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“The attempt to escape from pain, is what creates more pain.”
         -Gabor Maté

Schema Therapy
Schema Therapy

Sema therapy is an approach developed by Jeffrey Young and colleagues that integrates mainstream therapy approaches such as cognitive-behavioural, attachment, Gestalt, object relations and psychoanalytic.


The four main concepts in the Schema Therapy model are: Early Maladaptive Schemas, Schema Domains, Coping Styles, and Schema Modes.The 18 Early Maladaptive Schemas are self-defeating, core themes or patterns that we keep repeating throughout our lives.


The Schema Domains define 5 broad categories of emotional needs of a child (connection, mutuality, reciprocity, flow and autonomy). When these needs are not met, schemas develop that lead to unhealthy life patterns. The 18 schemas are grouped into these 5 categories, that correspond to specific emotional needs. Coping Styles refer to the ways a child adapts to damaging childhood experiences. For example, some surrender to their schemas; some find ways to block out or escape from pain; while others fight back or overcompensate.


Schema Modes are the moment-to-moment emotional states and coping responses that we all experience. Our maladaptive schema modes are triggered by life situations that we are oversensitive to (our "emotional buttons"). Many schema modes lead us to over or under react to situations and, thus, to act in ways that end up hurting us or others.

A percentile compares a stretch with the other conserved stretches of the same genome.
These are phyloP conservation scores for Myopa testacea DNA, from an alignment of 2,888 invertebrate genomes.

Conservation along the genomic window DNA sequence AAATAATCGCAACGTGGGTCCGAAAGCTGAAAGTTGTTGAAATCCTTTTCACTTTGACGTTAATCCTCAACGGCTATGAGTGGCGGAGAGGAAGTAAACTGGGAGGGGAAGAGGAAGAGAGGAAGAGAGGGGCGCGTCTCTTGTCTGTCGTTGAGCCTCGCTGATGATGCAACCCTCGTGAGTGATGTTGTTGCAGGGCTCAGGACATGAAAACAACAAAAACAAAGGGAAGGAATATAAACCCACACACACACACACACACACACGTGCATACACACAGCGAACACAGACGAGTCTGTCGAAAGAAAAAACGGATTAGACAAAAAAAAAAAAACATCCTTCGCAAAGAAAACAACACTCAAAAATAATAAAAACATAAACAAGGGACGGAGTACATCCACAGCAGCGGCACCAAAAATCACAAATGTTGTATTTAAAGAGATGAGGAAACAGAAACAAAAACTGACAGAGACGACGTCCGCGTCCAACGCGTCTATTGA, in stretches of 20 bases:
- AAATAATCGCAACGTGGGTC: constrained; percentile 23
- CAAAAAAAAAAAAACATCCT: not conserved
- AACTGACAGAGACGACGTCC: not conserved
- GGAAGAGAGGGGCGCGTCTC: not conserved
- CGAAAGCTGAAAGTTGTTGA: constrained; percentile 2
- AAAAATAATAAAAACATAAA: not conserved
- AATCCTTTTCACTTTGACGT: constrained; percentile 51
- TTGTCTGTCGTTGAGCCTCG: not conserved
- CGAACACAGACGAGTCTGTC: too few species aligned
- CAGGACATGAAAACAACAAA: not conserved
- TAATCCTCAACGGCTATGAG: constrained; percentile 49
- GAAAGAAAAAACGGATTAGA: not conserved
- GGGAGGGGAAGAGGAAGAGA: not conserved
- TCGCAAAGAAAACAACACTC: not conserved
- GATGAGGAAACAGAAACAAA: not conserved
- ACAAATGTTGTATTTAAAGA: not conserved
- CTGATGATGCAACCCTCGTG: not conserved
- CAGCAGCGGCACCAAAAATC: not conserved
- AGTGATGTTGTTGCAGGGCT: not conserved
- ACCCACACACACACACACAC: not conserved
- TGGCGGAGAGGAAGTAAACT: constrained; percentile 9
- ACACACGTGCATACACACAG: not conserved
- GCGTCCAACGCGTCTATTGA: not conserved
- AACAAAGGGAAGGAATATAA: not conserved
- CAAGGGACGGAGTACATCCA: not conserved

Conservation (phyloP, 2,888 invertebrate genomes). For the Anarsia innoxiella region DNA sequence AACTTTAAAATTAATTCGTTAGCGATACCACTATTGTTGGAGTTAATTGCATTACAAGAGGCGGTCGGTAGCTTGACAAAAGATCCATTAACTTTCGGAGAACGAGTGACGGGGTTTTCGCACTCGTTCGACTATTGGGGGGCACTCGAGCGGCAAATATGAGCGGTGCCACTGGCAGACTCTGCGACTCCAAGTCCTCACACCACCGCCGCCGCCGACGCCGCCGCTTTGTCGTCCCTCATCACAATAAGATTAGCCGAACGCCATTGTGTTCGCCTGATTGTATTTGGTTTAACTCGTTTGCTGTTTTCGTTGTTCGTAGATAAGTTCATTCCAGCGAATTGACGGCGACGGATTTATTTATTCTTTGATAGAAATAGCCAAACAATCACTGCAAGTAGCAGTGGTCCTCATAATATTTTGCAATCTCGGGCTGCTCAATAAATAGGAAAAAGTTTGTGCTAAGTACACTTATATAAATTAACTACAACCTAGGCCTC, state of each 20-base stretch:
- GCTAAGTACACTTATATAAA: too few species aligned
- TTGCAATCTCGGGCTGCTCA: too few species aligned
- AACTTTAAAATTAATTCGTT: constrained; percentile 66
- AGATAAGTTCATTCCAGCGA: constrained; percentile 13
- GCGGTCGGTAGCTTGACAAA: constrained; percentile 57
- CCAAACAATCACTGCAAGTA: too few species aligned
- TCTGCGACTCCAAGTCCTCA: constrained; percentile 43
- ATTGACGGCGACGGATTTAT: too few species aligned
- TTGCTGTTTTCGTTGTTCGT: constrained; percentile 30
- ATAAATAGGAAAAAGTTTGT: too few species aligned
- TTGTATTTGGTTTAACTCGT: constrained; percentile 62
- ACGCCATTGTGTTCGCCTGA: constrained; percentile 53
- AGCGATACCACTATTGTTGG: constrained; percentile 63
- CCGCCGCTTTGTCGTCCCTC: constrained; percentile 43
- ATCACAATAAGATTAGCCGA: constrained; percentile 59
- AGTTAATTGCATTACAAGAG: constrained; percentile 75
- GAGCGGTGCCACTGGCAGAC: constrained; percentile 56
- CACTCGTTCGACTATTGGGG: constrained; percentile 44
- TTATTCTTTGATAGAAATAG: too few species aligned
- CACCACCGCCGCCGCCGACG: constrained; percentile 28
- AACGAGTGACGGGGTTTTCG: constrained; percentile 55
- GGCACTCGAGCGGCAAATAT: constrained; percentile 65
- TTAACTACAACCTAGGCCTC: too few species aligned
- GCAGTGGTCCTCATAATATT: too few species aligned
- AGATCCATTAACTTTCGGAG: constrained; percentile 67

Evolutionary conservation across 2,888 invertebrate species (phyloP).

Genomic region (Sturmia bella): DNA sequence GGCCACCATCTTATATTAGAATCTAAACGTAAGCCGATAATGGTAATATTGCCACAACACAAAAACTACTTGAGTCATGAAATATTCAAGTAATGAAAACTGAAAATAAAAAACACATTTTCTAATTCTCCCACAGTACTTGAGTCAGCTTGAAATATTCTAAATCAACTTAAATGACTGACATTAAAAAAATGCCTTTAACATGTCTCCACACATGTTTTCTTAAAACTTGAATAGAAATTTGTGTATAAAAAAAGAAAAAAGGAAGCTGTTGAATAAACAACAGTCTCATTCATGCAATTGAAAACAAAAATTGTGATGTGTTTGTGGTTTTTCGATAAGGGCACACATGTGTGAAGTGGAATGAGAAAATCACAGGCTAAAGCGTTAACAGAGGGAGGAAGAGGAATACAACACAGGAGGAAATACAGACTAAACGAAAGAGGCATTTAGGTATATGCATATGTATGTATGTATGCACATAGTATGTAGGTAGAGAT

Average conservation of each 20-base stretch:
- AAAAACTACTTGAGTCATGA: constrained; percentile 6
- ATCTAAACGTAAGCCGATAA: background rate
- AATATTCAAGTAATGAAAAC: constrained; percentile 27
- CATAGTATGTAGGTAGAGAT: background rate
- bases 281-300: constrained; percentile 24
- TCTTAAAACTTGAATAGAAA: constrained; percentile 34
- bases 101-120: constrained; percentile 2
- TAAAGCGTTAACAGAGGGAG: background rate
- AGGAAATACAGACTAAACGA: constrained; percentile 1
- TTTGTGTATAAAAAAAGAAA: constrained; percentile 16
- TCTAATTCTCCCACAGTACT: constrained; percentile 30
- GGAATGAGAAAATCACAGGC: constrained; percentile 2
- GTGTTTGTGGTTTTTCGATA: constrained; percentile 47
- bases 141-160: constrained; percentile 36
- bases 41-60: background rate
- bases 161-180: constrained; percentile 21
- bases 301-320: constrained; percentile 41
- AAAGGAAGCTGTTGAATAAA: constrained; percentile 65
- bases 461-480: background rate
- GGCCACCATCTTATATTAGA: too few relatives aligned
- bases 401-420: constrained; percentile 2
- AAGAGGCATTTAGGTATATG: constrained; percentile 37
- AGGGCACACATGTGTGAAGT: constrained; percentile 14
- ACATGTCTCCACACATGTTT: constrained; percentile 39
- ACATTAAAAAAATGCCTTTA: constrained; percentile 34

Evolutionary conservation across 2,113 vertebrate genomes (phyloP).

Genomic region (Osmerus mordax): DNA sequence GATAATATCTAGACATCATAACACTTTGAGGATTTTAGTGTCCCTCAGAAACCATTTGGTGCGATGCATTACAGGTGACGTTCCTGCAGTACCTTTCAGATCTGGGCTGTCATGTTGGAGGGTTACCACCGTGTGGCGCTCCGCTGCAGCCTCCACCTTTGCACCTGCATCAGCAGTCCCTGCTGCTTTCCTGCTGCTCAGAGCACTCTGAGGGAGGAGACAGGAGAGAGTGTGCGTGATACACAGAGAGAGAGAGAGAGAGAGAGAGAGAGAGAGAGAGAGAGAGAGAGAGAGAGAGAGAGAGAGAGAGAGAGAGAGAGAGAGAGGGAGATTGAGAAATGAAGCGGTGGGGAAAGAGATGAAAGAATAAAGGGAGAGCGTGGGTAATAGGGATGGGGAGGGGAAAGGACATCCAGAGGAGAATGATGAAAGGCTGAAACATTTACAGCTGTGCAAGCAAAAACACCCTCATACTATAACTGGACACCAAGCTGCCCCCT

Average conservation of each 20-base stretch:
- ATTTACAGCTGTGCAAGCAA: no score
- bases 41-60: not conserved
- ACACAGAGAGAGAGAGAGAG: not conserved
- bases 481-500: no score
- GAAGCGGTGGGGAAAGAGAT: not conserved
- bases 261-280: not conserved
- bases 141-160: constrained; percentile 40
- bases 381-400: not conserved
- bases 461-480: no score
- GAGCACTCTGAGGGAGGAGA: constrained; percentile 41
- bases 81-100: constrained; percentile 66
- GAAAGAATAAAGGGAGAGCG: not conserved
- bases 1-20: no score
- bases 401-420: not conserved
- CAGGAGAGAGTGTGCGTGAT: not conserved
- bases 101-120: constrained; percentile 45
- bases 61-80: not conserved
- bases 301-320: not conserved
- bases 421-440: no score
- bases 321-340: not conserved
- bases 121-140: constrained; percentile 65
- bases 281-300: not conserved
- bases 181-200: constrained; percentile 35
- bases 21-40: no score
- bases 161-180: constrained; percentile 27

The goal of schema therapy is to help patients get their core emotional needs met. Key steps in accomplishing this involve learning how to:

• Stop using maladaptive coping styles and modes that block contact with feelings

• Heal schemas and vulnerable modes through getting needs met in and outside of the therapeutic relationship

• Incorporate reasonable limits for angry, impulsive or overcompensating schemas and modes

• Fight punitive, overly critical or demanding schemas and modes

• Build healthy schemas and modes


Cognitive Behavioral Therapy (CBT)

Cognitive Behavioral and Emotional Therapies are brief, scientifically validated therapies that focus on interactions between:

  • Thoughts

  • Behaviours

  • Emotions


Numerous scientific studies have come to demonstrate the effectiveness of these therapies . CBT was originally created to help people with depression, but today it is used to improve and manage different types of mental disorders and symptoms (anxiety, bipolar disorder, post-traumatic stress disorder, obsessive-compulsive disorder compulsive, addictions and eating disorders, …).

Cognitive, Behavioral and Emotional therapy emphasizes the importance of thoughts, beliefs, ruminations in determining how we feel and how we act. The analysis of our thoughts allows us to highlight the negative impact of “interpretations” of reality on our quality of life. When we can examine situations with precision and calmness without distorting reality, judgments about ourselves, we are better able to know how to react appropriately in order to feel happier in the longer term. These misinterpretations of reality are linked to our life experiences which often take root in our childhood. Together, we identify those thought patterns that cause us to act in such and such a way and cause us to suffer.